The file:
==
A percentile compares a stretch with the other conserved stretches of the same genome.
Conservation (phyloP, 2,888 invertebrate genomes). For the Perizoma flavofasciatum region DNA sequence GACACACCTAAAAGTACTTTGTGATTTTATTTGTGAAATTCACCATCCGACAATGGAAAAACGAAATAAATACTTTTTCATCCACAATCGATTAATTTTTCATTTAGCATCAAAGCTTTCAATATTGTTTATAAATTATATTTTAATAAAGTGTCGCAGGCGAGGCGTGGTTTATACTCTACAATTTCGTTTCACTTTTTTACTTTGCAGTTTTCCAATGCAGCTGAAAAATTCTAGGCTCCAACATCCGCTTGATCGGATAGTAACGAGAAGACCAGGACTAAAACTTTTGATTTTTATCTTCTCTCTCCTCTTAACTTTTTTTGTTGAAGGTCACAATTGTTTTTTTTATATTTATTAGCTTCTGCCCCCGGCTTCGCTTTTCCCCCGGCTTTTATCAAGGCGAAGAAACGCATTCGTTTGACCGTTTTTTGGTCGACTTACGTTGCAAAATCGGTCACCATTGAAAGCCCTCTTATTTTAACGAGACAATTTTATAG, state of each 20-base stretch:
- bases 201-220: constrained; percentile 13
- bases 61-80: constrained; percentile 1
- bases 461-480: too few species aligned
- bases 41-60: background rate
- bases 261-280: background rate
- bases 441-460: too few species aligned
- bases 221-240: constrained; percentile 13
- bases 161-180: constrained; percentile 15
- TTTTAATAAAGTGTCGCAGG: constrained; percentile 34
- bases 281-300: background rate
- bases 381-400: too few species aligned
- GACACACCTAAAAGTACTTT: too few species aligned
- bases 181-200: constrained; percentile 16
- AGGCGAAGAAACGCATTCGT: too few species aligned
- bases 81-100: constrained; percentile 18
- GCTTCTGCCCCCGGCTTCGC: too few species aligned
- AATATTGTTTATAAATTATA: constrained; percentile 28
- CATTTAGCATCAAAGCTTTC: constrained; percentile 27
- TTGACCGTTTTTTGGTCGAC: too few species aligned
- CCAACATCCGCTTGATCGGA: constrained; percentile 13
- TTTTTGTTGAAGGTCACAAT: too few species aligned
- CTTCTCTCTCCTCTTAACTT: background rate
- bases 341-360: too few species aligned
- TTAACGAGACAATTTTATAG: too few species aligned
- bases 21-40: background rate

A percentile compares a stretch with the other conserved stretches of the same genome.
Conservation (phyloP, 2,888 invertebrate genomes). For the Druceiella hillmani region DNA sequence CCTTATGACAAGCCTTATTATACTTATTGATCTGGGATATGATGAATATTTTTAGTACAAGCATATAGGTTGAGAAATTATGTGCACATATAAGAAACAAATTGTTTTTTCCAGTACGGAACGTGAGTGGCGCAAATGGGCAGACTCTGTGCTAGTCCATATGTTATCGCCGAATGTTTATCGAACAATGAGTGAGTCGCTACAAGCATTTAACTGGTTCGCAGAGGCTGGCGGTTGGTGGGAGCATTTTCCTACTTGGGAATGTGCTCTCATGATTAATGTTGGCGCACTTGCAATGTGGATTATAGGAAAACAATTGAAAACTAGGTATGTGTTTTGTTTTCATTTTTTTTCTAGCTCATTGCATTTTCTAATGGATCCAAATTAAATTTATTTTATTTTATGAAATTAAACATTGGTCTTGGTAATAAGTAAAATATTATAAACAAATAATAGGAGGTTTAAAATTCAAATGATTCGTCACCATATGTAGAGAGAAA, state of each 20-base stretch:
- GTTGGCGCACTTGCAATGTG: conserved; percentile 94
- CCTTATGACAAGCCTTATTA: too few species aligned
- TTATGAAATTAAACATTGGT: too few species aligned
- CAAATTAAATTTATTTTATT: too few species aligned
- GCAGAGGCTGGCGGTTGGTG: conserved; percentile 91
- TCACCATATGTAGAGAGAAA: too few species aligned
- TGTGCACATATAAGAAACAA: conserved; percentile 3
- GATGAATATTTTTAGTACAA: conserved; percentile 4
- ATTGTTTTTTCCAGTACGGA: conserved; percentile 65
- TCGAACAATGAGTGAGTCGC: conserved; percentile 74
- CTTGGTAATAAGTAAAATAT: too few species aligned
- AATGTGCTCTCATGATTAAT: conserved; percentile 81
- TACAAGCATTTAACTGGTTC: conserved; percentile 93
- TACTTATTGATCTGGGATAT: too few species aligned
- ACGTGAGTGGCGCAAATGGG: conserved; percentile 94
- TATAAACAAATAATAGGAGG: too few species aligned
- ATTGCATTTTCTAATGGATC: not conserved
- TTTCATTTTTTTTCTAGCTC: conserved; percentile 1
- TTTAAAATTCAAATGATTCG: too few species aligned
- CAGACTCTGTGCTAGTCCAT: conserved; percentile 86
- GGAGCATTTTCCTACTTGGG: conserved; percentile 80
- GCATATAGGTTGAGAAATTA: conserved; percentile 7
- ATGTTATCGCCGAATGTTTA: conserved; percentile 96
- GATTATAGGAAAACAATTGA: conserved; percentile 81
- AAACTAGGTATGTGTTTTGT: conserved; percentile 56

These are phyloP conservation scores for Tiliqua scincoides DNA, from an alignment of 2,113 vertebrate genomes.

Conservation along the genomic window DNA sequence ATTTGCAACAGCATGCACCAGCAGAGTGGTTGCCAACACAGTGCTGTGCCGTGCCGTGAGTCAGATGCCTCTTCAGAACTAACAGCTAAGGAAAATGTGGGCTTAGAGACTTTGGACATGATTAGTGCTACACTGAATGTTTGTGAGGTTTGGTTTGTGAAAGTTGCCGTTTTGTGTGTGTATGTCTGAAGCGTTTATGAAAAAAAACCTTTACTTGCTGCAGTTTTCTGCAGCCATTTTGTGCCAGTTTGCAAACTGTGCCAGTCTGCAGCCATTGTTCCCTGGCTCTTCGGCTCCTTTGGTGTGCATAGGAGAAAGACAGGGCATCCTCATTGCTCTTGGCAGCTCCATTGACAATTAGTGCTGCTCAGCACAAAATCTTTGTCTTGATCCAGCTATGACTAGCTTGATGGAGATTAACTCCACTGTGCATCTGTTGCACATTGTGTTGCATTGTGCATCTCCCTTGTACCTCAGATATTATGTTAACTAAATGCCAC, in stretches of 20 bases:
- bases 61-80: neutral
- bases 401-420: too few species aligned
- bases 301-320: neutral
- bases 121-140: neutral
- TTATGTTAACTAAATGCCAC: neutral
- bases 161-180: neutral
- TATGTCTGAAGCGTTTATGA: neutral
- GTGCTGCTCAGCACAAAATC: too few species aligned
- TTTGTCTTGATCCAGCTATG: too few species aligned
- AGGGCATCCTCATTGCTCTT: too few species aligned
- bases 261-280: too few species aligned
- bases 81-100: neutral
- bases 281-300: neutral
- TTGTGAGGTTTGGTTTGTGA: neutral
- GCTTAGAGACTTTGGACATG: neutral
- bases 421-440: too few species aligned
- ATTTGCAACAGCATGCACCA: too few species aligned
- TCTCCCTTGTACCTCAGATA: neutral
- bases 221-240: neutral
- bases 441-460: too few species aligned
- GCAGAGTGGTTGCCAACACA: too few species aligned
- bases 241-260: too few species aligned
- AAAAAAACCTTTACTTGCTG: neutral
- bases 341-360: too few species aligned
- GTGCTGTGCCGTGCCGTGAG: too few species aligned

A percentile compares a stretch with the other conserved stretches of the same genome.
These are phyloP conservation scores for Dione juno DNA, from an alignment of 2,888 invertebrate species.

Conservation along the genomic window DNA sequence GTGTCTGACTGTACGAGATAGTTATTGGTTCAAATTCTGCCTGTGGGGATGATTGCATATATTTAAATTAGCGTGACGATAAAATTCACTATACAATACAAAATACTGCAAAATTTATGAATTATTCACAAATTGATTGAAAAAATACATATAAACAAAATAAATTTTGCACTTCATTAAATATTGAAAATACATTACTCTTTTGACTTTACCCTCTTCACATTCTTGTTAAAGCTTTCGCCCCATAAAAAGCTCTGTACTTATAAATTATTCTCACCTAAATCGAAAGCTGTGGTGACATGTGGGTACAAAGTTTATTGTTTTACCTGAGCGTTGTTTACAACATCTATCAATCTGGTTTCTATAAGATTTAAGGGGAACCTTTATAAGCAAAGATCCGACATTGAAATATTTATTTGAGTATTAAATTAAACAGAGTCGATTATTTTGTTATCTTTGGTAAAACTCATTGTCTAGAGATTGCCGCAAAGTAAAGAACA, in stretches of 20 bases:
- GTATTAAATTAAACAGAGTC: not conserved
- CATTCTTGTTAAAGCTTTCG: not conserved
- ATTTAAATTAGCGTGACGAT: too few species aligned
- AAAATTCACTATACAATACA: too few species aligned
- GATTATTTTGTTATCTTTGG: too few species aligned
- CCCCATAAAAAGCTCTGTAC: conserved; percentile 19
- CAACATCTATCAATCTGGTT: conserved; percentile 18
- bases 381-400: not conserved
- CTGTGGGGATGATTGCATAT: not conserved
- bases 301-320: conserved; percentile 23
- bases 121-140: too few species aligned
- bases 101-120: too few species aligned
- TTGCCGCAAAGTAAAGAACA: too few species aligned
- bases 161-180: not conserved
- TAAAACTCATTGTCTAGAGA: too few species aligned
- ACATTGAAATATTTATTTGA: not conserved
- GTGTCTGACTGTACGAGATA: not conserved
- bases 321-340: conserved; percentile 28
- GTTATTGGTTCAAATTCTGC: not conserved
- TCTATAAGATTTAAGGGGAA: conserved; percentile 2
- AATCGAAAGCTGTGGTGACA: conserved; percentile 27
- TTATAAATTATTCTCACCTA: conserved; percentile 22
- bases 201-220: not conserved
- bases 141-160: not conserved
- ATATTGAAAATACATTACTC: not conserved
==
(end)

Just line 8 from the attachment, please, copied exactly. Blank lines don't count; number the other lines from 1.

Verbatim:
- bases 441-460: too few species aligned